Factors to consider include:

  • Auction house fees (could be up to ?1000, but you must check before the day of the auction)
  • Additional fees outlined in the legal pack, such as vendor's fees
  • Solicitor's fees
  • Fees to management companies and freeholders

Once you have entered into the contract to buy the property, you are legally responsible for it. Therefore, sort out buildings insurance straight away.

Step Four: Have Your Finances Ready

Auction houses require an upfront payment of 10% on the day of the auction. The remaining 90% is usually payable 30 days from the date of the auction (confirm with the auction house ahead of the day).

What can you do to ensure you're ready to go on auction day?

If like most of us you are not a cash buyer, then it is vital to have a mortgage in place before the auction.

Remember that in these more challenging times, mortgage lenders are very wary before committing to lend on properties. Many will insist on a survey before giving a mortgage in principle for the property.

This being the case, make sure that this has been done ahead of time, and that there are no lingering concerns over finance before the auction.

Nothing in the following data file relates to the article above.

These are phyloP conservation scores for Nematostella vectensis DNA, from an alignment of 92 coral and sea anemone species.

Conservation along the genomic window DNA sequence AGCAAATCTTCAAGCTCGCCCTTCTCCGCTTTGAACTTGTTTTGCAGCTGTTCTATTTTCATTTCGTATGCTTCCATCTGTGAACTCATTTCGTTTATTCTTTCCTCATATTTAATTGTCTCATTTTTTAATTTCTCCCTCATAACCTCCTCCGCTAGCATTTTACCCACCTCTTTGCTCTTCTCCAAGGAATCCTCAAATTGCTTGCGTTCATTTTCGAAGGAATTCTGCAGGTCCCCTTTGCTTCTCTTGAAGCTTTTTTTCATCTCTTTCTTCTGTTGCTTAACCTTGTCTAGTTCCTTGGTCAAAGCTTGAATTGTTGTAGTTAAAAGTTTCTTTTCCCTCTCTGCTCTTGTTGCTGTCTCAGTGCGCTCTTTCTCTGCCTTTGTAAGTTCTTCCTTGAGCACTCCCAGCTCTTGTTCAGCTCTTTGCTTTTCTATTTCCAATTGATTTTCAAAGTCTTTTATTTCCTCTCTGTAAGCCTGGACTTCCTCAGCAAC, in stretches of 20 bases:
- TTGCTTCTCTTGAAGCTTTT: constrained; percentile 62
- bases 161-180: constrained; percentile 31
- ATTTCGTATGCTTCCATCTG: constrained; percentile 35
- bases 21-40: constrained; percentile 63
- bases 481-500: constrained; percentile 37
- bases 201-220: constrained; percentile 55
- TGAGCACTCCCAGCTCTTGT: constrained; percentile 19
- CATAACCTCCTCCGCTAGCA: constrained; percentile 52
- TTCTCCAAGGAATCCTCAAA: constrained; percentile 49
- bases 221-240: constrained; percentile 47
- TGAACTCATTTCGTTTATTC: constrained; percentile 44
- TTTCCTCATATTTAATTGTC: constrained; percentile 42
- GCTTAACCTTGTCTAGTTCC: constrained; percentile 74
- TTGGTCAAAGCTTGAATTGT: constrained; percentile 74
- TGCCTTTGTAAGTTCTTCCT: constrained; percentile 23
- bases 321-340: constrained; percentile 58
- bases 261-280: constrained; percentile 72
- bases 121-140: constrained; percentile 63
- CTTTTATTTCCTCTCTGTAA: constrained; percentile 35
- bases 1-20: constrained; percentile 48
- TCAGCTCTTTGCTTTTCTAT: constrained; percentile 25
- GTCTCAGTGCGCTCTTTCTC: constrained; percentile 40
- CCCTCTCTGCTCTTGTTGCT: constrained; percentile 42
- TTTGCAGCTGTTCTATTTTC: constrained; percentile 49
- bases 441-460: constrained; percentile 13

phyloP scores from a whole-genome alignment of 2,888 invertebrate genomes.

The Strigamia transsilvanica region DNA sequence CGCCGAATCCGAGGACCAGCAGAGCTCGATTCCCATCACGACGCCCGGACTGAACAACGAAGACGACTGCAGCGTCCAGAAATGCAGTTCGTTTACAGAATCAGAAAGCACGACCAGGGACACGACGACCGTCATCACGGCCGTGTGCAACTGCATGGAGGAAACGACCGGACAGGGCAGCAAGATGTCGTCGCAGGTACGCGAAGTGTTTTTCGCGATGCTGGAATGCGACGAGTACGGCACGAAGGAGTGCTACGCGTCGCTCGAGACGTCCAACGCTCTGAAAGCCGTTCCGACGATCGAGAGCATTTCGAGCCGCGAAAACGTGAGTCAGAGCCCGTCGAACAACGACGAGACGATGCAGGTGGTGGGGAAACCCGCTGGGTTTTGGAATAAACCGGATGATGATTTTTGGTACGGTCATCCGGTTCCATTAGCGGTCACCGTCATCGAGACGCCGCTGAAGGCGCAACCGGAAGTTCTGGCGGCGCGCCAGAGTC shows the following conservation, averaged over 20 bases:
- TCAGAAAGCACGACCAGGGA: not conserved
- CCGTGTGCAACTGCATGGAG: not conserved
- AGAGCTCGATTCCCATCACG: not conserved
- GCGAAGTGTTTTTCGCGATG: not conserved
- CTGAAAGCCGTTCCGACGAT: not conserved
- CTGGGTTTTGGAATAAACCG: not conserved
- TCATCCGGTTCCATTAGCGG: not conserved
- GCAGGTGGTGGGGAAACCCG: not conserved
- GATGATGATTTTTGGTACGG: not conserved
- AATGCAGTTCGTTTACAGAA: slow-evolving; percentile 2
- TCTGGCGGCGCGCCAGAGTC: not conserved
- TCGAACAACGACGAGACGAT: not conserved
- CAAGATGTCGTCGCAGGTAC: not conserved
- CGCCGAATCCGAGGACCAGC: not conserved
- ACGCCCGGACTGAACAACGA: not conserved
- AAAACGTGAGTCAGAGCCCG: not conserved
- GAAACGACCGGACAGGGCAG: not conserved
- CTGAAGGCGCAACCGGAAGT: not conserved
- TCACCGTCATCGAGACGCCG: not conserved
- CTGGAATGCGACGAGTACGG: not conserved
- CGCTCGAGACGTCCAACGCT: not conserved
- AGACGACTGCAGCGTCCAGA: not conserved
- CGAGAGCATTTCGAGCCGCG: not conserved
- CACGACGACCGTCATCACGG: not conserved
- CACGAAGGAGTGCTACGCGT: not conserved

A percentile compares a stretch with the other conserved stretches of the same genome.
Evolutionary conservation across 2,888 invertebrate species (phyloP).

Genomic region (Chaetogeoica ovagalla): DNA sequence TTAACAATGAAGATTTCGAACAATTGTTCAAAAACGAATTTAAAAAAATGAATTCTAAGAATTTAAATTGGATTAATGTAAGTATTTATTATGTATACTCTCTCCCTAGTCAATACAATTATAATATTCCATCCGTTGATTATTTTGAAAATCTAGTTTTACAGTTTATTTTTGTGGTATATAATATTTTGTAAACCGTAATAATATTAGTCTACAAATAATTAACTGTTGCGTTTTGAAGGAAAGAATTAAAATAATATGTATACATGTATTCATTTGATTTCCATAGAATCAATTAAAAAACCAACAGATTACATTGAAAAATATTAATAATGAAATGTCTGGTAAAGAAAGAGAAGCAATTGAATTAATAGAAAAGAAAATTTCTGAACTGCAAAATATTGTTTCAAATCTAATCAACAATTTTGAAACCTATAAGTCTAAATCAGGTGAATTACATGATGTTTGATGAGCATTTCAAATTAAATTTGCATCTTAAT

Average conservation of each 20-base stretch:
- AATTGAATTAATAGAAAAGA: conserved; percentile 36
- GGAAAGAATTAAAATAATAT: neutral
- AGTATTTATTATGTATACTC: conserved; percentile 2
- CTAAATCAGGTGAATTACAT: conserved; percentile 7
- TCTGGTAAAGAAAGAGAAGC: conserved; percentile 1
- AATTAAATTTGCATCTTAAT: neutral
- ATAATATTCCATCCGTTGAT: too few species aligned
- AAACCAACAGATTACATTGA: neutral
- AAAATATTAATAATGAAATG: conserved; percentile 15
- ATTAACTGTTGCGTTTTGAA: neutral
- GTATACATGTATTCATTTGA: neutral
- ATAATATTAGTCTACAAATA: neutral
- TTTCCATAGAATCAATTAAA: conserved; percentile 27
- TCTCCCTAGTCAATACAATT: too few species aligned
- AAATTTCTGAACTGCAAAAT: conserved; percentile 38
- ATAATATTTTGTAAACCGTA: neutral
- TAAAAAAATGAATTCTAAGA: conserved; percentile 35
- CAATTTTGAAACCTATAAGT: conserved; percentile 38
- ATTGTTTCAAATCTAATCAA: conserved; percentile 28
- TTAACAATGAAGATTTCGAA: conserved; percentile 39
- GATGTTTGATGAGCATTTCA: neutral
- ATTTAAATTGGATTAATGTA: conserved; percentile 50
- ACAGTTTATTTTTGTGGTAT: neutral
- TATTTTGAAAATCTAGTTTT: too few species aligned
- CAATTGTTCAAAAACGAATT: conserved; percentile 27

If you are not able to pay the balance in full by the end of the 30 days, then you will forfeit the 10% you have already paid and lose the property. You may also be liable for additional costs, so make sure you do not end up in this position.

Depending on your circumstances, a bridging loan may be an option to pursue. If you are in the process of selling your existing property, this may be an option to explore to have the finances you need in place.

Step 5: How to Buy Property at Auction

You've done your 'due diligence', your finances are in place and the day for the auction has finally dawned.

What will actually happen at the auction house?

It's a good idea to attend an auction before the one you intend to buy at to familiarise yourself with the process and feel.

You'll need to register beforehand, so make sure you have two forms of ID with you, and proof of your finances to show that you can pay the 10% - in cash - on the auction day.

Before the auction, decide on your ceiling figure and stick to it. Write it down where only you can see it so that you don't get confused in the heat of the moment. Once bidding starts, stick to your guns. Don't get carried away.

Remember, the guide price can be very misleading, so don't base what you expect to pay on this. Do your research, take stock of your finances and the market, and only pay what it is worth and you can afford.

Buying a House at Auction - The Takeaway

The key to buying a house at auction is preparation, preparation, preparation!

With your homework done, there's no reason why a property auction can't be a great way to get yourself a bargain.

At AdMainBridging, we can help you to find bridging finance to suit a wide range of circumstances. We can help source bridging loans for both commercial and residential clients, including those who have bad credit.

Click here to apply for bridging finance today!